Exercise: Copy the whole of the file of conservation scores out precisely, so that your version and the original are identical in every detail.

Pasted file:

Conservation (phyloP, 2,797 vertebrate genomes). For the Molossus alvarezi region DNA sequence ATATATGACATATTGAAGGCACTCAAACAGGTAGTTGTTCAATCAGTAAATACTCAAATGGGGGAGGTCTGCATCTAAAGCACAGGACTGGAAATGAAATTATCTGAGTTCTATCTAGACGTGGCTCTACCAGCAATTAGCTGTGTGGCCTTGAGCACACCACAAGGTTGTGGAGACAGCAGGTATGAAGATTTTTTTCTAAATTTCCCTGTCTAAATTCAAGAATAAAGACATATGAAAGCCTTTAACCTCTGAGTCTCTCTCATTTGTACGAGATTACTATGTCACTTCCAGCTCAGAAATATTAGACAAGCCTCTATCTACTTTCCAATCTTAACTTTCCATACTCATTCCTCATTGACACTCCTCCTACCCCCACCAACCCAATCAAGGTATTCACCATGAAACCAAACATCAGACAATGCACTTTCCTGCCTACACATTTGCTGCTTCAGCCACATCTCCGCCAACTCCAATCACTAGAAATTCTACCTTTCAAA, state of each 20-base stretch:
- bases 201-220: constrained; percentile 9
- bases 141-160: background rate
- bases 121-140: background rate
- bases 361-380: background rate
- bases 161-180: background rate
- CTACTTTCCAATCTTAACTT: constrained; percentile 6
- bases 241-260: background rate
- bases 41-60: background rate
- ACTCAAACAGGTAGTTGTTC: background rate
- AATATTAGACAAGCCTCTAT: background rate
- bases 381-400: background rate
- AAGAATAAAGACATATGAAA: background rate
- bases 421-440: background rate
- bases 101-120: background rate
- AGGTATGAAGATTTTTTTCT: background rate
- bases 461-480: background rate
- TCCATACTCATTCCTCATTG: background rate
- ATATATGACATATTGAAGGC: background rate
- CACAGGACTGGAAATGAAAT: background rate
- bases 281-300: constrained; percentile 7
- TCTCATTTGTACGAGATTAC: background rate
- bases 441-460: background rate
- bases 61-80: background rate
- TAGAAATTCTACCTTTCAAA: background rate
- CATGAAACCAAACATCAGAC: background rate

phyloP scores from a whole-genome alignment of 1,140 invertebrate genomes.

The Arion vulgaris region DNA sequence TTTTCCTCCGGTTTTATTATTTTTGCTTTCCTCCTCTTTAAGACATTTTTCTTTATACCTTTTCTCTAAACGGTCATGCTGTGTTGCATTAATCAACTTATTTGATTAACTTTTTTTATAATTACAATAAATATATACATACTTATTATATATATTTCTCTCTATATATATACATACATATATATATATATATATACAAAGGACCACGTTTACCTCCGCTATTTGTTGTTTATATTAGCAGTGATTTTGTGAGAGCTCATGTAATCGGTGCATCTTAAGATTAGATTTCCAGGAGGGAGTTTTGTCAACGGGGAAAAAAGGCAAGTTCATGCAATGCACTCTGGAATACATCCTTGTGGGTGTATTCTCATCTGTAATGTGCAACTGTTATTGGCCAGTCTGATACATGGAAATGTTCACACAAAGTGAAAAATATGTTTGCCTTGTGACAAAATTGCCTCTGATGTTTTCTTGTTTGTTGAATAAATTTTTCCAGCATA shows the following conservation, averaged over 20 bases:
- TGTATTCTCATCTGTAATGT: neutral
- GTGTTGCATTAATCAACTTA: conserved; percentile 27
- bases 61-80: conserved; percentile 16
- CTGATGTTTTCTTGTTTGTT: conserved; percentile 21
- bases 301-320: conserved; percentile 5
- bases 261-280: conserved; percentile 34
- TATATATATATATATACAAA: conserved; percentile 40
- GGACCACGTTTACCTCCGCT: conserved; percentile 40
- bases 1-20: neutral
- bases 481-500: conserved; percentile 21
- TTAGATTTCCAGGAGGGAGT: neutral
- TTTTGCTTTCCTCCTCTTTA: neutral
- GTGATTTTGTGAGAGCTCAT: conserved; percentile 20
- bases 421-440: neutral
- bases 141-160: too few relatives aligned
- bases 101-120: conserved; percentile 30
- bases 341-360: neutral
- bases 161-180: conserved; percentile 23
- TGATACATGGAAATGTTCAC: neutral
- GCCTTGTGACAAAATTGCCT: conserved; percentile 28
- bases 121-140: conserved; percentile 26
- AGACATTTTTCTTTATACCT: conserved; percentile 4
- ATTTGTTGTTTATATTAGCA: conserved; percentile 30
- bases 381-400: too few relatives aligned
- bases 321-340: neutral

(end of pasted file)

Conservation (phyloP, 2,797 vertebrate genomes). For the Molossus alvarezi region DNA sequence ATATATGACATATTGAAGGCACTCAAACAGGTAGTTGTTCAATCAGTAAATACTCAAATGGGGGAGGTCTGCATCTAAAGCACAGGACTGGAAATGAAATTATCTGAGTTCTATCTAGACGTGGCTCTACCAGCAATTAGCTGTGTGGCCTTGAGCACACCACAAGGTTGTGGAGACAGCAGGTATGAAGATTTTTTTCTAAATTTCCCTGTCTAAATTCAAGAATAAAGACATATGAAAGCCTTTAACCTCTGAGTCTCTCTCATTTGTACGAGATTACTATGTCACTTCCAGCTCAGAAATATTAGACAAGCCTCTATCTACTTTCCAATCTTAACTTTCCATACTCATTCCTCATTGACACTCCTCCTACCCCCACCAACCCAATCAAGGTATTCACCATGAAACCAAACATCAGACAATGCACTTTCCTGCCTACACATTTGCTGCTTCAGCCACATCTCCGCCAACTCCAATCACTAGAAATTCTACCTTTCAAA, state of each 20-base stretch:
- bases 201-220: constrained; percentile 9
- bases 141-160: background rate
- bases 121-140: background rate
- bases 361-380: background rate
- bases 161-180: background rate
- CTACTTTCCAATCTTAACTT: constrained; percentile 6
- bases 241-260: background rate
- bases 41-60: background rate
- ACTCAAACAGGTAGTTGTTC: background rate
- AATATTAGACAAGCCTCTAT: background rate
- bases 381-400: background rate
- AAGAATAAAGACATATGAAA: background rate
- bases 421-440: background rate
- bases 101-120: background rate
- AGGTATGAAGATTTTTTTCT: background rate
- bases 461-480: background rate
- TCCATACTCATTCCTCATTG: background rate
- ATATATGACATATTGAAGGC: background rate
- CACAGGACTGGAAATGAAAT: background rate
- bases 281-300: constrained; percentile 7
- TCTCATTTGTACGAGATTAC: background rate
- bases 441-460: background rate
- bases 61-80: background rate
- TAGAAATTCTACCTTTCAAA: background rate
- CATGAAACCAAACATCAGAC: background rate

phyloP scores from a whole-genome alignment of 1,140 invertebrate genomes.

The Arion vulgaris region DNA sequence TTTTCCTCCGGTTTTATTATTTTTGCTTTCCTCCTCTTTAAGACATTTTTCTTTATACCTTTTCTCTAAACGGTCATGCTGTGTTGCATTAATCAACTTATTTGATTAACTTTTTTTATAATTACAATAAATATATACATACTTATTATATATATTTCTCTCTATATATATACATACATATATATATATATATATACAAAGGACCACGTTTACCTCCGCTATTTGTTGTTTATATTAGCAGTGATTTTGTGAGAGCTCATGTAATCGGTGCATCTTAAGATTAGATTTCCAGGAGGGAGTTTTGTCAACGGGGAAAAAAGGCAAGTTCATGCAATGCACTCTGGAATACATCCTTGTGGGTGTATTCTCATCTGTAATGTGCAACTGTTATTGGCCAGTCTGATACATGGAAATGTTCACACAAAGTGAAAAATATGTTTGCCTTGTGACAAAATTGCCTCTGATGTTTTCTTGTTTGTTGAATAAATTTTTCCAGCATA shows the following conservation, averaged over 20 bases:
- TGTATTCTCATCTGTAATGT: neutral
- GTGTTGCATTAATCAACTTA: conserved; percentile 27
- bases 61-80: conserved; percentile 16
- CTGATGTTTTCTTGTTTGTT: conserved; percentile 21
- bases 301-320: conserved; percentile 5
- bases 261-280: conserved; percentile 34
- TATATATATATATATACAAA: conserved; percentile 40
- GGACCACGTTTACCTCCGCT: conserved; percentile 40
- bases 1-20: neutral
- bases 481-500: conserved; percentile 21
- TTAGATTTCCAGGAGGGAGT: neutral
- TTTTGCTTTCCTCCTCTTTA: neutral
- GTGATTTTGTGAGAGCTCAT: conserved; percentile 20
- bases 421-440: neutral
- bases 141-160: too few relatives aligned
- bases 101-120: conserved; percentile 30
- bases 341-360: neutral
- bases 161-180: conserved; percentile 23
- TGATACATGGAAATGTTCAC: neutral
- GCCTTGTGACAAAATTGCCT: conserved; percentile 28
- bases 121-140: conserved; percentile 26
- AGACATTTTTCTTTATACCT: conserved; percentile 4
- ATTTGTTGTTTATATTAGCA: conserved; percentile 30
- bases 381-400: too few relatives aligned
- bases 321-340: neutral